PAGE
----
skip to main content

Title: What is behind small deviations of quantum mechanics theory from experiments? Observer's mathematics point of view

Certain results that have been predicted by Quantum Mechanics (QM) theory are not always supported by experiments. This defines a deep crisis in contemporary physics and, in particular, quantum mechanics. We believe that, in fact, the mathematical apparatus employed within today's physics is a possible reason. In particular, we consider the concept of infinity that exists in today's mathematics as the root cause of this problem. We have created Observer's Mathematics that offers an alternative to contemporary mathematics. This paper is an attempt to relay how Observer's Mathematics may explain some of the contradictions in QM theory results. We consider the Hamiltonian Mechanics, Newton equation, Schrodinger equation, two slit interference, wave-particle duality for single photons, uncertainty principle, Dirac equations for free electron in a setting of arithmetic, algebra, and topology provided by Observer's Mathematics (see www.mathrelativity.com). Certain results and communications pertaining to solution of these problems are provided.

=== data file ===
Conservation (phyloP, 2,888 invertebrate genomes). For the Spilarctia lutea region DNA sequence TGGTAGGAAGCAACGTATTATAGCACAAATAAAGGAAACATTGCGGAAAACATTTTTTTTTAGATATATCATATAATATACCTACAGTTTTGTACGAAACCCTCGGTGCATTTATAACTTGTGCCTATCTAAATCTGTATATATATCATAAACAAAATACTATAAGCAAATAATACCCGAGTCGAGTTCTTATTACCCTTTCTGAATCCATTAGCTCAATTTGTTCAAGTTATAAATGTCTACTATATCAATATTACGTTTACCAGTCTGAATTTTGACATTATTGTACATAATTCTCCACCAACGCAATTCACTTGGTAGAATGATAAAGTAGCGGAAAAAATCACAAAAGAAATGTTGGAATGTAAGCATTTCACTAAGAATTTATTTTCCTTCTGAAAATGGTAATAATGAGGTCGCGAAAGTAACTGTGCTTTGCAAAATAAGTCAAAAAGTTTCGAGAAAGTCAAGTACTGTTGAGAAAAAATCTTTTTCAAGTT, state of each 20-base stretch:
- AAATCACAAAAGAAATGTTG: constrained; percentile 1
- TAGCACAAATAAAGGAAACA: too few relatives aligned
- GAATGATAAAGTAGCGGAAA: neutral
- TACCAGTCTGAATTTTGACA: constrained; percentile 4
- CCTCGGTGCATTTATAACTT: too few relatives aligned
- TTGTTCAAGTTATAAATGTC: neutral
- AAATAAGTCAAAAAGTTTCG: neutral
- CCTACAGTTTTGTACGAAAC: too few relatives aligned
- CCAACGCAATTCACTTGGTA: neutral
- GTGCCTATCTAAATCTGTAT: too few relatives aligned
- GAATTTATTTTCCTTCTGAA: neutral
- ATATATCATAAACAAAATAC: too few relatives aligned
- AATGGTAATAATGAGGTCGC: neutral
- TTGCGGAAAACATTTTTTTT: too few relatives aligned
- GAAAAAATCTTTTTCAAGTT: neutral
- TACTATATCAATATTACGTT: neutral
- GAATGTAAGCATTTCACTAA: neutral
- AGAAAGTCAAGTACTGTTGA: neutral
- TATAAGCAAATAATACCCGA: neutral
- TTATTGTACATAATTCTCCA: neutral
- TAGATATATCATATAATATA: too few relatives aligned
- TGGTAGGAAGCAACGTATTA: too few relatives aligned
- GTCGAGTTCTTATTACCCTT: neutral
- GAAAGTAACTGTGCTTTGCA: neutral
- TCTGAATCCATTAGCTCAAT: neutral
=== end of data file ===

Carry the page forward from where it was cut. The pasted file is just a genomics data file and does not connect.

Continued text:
Authors:
 [1] ;  [2]
  1. Compressor Controls Corp., Des Moines, Iowa (United States)
  2. iMath Consulting LLC Omaha, Nebraska (United States)
Publication Date:
OSTI Identifier:
22390790
Resource Type:
Journal Article
Resource Relation:
Journal Name: AIP Conference Proceedings; Journal Volume: 1637; Journal Issue: 1; Conference: ICNPAA 2014: 10. International Conference on Mathematical Problems in Engineering, Aerospace and Sciences, Narvik (Norway), 15-18 Jul 2014; Other Information: (c) 2014 AIP Publishing LLC; Country of input: International Atomic Energy Agency (IAEA)
Country of Publication:
United States
Language:
English
Subject:
71 CLASSICAL AND QUANTUM MECHANICS, GENERAL PHYSICS; ALGEBRA; DIRAC EQUATION; DUALITY; ELECTRONS; HAMILTONIANS; INTERFERENCE; MATHEMATICAL SOLUTIONS; PHOTONS; QUANTUM MECHANICS; SCHROEDINGER EQUATION; TOPOLOGY; UNCERTAINTY PRINCIPLE